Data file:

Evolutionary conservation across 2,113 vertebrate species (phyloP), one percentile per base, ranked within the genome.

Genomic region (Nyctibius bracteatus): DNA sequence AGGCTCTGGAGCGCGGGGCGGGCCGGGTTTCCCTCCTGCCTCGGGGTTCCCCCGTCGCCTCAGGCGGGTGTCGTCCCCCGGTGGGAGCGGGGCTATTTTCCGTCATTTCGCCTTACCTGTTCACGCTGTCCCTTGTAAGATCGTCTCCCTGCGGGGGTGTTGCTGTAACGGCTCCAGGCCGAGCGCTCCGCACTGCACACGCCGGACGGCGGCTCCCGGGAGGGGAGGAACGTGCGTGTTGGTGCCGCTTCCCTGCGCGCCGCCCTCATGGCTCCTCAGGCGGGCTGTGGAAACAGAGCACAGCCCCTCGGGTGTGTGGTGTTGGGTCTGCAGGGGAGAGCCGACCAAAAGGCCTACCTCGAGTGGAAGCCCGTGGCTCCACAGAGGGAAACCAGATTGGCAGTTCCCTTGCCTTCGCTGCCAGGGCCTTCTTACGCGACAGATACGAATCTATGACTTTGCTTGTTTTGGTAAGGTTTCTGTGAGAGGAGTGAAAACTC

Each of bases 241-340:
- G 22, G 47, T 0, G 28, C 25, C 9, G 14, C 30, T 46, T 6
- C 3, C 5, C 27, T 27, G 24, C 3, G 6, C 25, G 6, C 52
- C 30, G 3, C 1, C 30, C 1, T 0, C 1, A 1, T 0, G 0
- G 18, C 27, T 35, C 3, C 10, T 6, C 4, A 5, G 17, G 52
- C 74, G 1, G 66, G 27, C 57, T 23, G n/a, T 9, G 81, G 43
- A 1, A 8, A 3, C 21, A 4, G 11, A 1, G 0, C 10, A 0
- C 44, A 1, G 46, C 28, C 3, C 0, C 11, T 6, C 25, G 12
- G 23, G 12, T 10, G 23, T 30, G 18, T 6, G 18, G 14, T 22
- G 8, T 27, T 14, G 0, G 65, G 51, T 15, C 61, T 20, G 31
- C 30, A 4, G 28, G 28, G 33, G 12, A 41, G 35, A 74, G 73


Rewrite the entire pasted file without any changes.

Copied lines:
Evolutionary conservation across 2,113 vertebrate species (phyloP), one percentile per base, ranked within the genome.

Genomic region (Nyctibius bracteatus): DNA sequence AGGCTCTGGAGCGCGGGGCGGGCCGGGTTTCCCTCCTGCCTCGGGGTTCCCCCGTCGCCTCAGGCGGGTGTCGTCCCCCGGTGGGAGCGGGGCTATTTTCCGTCATTTCGCCTTACCTGTTCACGCTGTCCCTTGTAAGATCGTCTCCCTGCGGGGGTGTTGCTGTAACGGCTCCAGGCCGAGCGCTCCGCACTGCACACGCCGGACGGCGGCTCCCGGGAGGGGAGGAACGTGCGTGTTGGTGCCGCTTCCCTGCGCGCCGCCCTCATGGCTCCTCAGGCGGGCTGTGGAAACAGAGCACAGCCCCTCGGGTGTGTGGTGTTGGGTCTGCAGGGGAGAGCCGACCAAAAGGCCTACCTCGAGTGGAAGCCCGTGGCTCCACAGAGGGAAACCAGATTGGCAGTTCCCTTGCCTTCGCTGCCAGGGCCTTCTTACGCGACAGATACGAATCTATGACTTTGCTTGTTTTGGTAAGGTTTCTGTGAGAGGAGTGAAAACTC

Each of bases 241-340:
- G 22, G 47, T 0, G 28, C 25, C 9, G 14, C 30, T 46, T 6
- C 3, C 5, C 27, T 27, G 24, C 3, G 6, C 25, G 6, C 52
- C 30, G 3, C 1, C 30, C 1, T 0, C 1, A 1, T 0, G 0
- G 18, C 27, T 35, C 3, C 10, T 6, C 4, A 5, G 17, G 52
- C 74, G 1, G 66, G 27, C 57, T 23, G n/a, T 9, G 81, G 43
- A 1, A 8, A 3, C 21, A 4, G 11, A 1, G 0, C 10, A 0
- C 44, A 1, G 46, C 28, C 3, C 0, C 11, T 6, C 25, G 12
- G 23, G 12, T 10, G 23, T 30, G 18, T 6, G 18, G 14, T 22
- G 8, T 27, T 14, G 0, G 65, G 51, T 15, C 61, T 20, G 31
- C 30, A 4, G 28, G 28, G 33, G 12, A 41, G 35, A 74, G 73